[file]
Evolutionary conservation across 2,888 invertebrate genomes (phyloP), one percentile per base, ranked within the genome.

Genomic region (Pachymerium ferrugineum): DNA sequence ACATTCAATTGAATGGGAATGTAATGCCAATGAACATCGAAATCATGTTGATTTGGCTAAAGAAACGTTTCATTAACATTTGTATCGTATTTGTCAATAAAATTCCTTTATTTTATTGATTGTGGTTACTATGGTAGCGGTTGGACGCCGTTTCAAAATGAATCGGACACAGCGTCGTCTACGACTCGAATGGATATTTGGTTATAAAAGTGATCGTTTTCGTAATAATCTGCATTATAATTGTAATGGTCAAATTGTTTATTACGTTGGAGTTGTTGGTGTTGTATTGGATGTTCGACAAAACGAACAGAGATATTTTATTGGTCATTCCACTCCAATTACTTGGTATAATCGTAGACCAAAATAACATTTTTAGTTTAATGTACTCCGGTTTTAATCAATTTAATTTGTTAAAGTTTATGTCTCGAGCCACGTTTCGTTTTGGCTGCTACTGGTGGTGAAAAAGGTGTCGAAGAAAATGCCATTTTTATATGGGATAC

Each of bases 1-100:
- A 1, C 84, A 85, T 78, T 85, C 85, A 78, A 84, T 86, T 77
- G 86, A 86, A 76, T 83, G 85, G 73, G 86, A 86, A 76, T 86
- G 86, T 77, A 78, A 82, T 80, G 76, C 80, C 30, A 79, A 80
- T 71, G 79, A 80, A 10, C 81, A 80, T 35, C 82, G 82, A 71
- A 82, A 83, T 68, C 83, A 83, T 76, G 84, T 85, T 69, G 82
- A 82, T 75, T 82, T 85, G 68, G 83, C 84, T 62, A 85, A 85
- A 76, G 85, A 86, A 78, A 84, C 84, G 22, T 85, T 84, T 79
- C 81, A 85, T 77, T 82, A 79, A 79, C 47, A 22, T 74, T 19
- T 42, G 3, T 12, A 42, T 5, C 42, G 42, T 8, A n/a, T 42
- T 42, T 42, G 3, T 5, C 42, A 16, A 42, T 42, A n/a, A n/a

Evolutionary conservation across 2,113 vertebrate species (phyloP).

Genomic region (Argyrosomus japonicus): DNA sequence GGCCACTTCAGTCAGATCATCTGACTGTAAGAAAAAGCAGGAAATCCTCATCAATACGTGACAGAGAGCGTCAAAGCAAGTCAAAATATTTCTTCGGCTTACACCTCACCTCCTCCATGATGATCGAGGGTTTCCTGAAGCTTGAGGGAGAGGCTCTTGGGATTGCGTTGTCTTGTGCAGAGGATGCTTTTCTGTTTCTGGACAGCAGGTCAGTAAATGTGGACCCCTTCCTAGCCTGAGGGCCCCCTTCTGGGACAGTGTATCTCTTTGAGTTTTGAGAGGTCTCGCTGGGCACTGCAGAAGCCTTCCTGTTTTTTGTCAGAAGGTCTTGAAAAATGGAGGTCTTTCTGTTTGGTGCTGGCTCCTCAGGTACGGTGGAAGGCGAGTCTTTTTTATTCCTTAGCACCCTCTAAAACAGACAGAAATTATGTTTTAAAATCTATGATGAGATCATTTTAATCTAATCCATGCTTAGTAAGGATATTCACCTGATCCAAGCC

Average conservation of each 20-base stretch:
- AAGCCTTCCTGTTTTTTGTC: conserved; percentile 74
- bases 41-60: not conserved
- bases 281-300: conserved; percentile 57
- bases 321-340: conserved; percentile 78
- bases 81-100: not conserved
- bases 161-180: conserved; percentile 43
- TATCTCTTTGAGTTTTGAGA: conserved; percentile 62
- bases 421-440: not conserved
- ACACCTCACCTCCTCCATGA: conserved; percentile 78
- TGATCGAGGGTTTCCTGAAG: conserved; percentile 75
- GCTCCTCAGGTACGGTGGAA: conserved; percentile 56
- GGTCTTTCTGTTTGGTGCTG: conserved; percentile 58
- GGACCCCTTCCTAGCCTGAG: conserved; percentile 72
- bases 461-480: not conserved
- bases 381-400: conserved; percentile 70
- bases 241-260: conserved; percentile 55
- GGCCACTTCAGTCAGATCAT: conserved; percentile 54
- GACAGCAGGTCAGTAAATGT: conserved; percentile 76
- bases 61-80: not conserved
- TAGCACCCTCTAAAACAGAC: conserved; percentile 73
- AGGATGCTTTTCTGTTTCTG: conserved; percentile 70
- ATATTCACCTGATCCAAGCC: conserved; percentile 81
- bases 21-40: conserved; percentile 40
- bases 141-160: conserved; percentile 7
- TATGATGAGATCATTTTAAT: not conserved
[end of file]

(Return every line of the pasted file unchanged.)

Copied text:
Evolutionary conservation across 2,888 invertebrate genomes (phyloP), one percentile per base, ranked within the genome.

Genomic region (Pachymerium ferrugineum): DNA sequence ACATTCAATTGAATGGGAATGTAATGCCAATGAACATCGAAATCATGTTGATTTGGCTAAAGAAACGTTTCATTAACATTTGTATCGTATTTGTCAATAAAATTCCTTTATTTTATTGATTGTGGTTACTATGGTAGCGGTTGGACGCCGTTTCAAAATGAATCGGACACAGCGTCGTCTACGACTCGAATGGATATTTGGTTATAAAAGTGATCGTTTTCGTAATAATCTGCATTATAATTGTAATGGTCAAATTGTTTATTACGTTGGAGTTGTTGGTGTTGTATTGGATGTTCGACAAAACGAACAGAGATATTTTATTGGTCATTCCACTCCAATTACTTGGTATAATCGTAGACCAAAATAACATTTTTAGTTTAATGTACTCCGGTTTTAATCAATTTAATTTGTTAAAGTTTATGTCTCGAGCCACGTTTCGTTTTGGCTGCTACTGGTGGTGAAAAAGGTGTCGAAGAAAATGCCATTTTTATATGGGATAC

Each of bases 1-100:
- A 1, C 84, A 85, T 78, T 85, C 85, A 78, A 84, T 86, T 77
- G 86, A 86, A 76, T 83, G 85, G 73, G 86, A 86, A 76, T 86
- G 86, T 77, A 78, A 82, T 80, G 76, C 80, C 30, A 79, A 80
- T 71, G 79, A 80, A 10, C 81, A 80, T 35, C 82, G 82, A 71
- A 82, A 83, T 68, C 83, A 83, T 76, G 84, T 85, T 69, G 82
- A 82, T 75, T 82, T 85, G 68, G 83, C 84, T 62, A 85, A 85
- A 76, G 85, A 86, A 78, A 84, C 84, G 22, T 85, T 84, T 79
- C 81, A 85, T 77, T 82, A 79, A 79, C 47, A 22, T 74, T 19
- T 42, G 3, T 12, A 42, T 5, C 42, G 42, T 8, A n/a, T 42
- T 42, T 42, G 3, T 5, C 42, A 16, A 42, T 42, A n/a, A n/a

Evolutionary conservation across 2,113 vertebrate species (phyloP).

Genomic region (Argyrosomus japonicus): DNA sequence GGCCACTTCAGTCAGATCATCTGACTGTAAGAAAAAGCAGGAAATCCTCATCAATACGTGACAGAGAGCGTCAAAGCAAGTCAAAATATTTCTTCGGCTTACACCTCACCTCCTCCATGATGATCGAGGGTTTCCTGAAGCTTGAGGGAGAGGCTCTTGGGATTGCGTTGTCTTGTGCAGAGGATGCTTTTCTGTTTCTGGACAGCAGGTCAGTAAATGTGGACCCCTTCCTAGCCTGAGGGCCCCCTTCTGGGACAGTGTATCTCTTTGAGTTTTGAGAGGTCTCGCTGGGCACTGCAGAAGCCTTCCTGTTTTTTGTCAGAAGGTCTTGAAAAATGGAGGTCTTTCTGTTTGGTGCTGGCTCCTCAGGTACGGTGGAAGGCGAGTCTTTTTTATTCCTTAGCACCCTCTAAAACAGACAGAAATTATGTTTTAAAATCTATGATGAGATCATTTTAATCTAATCCATGCTTAGTAAGGATATTCACCTGATCCAAGCC

Average conservation of each 20-base stretch:
- AAGCCTTCCTGTTTTTTGTC: conserved; percentile 74
- bases 41-60: not conserved
- bases 281-300: conserved; percentile 57
- bases 321-340: conserved; percentile 78
- bases 81-100: not conserved
- bases 161-180: conserved; percentile 43
- TATCTCTTTGAGTTTTGAGA: conserved; percentile 62
- bases 421-440: not conserved
- ACACCTCACCTCCTCCATGA: conserved; percentile 78
- TGATCGAGGGTTTCCTGAAG: conserved; percentile 75
- GCTCCTCAGGTACGGTGGAA: conserved; percentile 56
- GGTCTTTCTGTTTGGTGCTG: conserved; percentile 58
- GGACCCCTTCCTAGCCTGAG: conserved; percentile 72
- bases 461-480: not conserved
- bases 381-400: conserved; percentile 70
- bases 241-260: conserved; percentile 55
- GGCCACTTCAGTCAGATCAT: conserved; percentile 54
- GACAGCAGGTCAGTAAATGT: conserved; percentile 76
- bases 61-80: not conserved
- TAGCACCCTCTAAAACAGAC: conserved; percentile 73
- AGGATGCTTTTCTGTTTCTG: conserved; percentile 70
- ATATTCACCTGATCCAAGCC: conserved; percentile 81
- bases 21-40: conserved; percentile 40
- bases 141-160: conserved; percentile 7
- TATGATGAGATCATTTTAAT: not conserved